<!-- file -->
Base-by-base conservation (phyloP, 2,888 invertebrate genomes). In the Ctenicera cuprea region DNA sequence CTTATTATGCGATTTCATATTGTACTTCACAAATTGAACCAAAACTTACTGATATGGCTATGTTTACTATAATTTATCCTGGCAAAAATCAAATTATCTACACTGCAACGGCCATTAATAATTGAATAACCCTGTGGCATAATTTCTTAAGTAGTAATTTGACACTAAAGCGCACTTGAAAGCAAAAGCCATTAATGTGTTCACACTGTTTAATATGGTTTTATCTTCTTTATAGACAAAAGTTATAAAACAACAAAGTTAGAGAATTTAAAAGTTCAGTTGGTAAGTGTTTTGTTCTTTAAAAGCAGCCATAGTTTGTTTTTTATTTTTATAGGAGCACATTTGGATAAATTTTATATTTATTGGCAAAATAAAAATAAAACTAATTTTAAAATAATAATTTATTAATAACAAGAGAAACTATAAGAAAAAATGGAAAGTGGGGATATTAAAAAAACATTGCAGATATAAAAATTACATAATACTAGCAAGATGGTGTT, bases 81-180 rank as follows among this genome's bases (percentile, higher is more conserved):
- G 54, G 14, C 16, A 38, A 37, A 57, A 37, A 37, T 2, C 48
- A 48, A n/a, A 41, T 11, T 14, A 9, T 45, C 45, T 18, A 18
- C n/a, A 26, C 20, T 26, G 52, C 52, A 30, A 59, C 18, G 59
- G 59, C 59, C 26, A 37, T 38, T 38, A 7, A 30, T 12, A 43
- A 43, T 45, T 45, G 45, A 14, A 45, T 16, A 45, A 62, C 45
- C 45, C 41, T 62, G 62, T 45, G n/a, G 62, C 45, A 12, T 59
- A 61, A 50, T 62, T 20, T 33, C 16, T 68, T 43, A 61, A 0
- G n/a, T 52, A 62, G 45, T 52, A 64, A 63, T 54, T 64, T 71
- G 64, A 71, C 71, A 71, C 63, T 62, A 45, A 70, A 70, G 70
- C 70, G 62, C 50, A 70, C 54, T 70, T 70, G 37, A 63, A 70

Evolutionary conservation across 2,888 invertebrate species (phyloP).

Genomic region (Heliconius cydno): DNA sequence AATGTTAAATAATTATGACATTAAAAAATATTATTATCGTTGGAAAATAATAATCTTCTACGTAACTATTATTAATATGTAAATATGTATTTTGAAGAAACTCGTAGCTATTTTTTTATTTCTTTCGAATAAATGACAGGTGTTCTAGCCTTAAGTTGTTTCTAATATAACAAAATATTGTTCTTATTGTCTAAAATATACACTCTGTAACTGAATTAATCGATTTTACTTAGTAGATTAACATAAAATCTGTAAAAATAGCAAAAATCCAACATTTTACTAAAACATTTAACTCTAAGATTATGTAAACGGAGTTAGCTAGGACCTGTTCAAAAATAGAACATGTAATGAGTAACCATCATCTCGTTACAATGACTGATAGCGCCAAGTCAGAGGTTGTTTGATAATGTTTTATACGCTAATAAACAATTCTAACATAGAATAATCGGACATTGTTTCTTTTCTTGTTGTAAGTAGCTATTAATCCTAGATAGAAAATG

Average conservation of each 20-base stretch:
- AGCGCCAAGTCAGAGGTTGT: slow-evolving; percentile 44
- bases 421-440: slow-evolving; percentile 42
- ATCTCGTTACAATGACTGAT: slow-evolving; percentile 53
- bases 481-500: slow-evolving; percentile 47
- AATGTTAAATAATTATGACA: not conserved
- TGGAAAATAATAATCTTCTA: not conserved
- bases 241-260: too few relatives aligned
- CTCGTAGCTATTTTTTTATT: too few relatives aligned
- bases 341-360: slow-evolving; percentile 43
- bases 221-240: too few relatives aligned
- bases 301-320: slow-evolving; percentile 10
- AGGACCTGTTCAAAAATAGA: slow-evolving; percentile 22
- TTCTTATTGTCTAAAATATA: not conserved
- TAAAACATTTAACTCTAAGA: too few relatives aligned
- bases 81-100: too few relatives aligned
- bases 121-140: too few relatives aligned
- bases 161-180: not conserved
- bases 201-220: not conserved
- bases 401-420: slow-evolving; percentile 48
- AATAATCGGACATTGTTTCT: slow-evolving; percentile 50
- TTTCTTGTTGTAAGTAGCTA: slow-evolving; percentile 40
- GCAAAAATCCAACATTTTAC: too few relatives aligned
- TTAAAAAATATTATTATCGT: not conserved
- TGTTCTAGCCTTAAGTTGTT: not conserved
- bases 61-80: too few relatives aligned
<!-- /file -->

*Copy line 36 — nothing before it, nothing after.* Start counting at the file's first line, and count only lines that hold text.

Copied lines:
- GCAAAAATCCAACATTTTAC: too few relatives aligned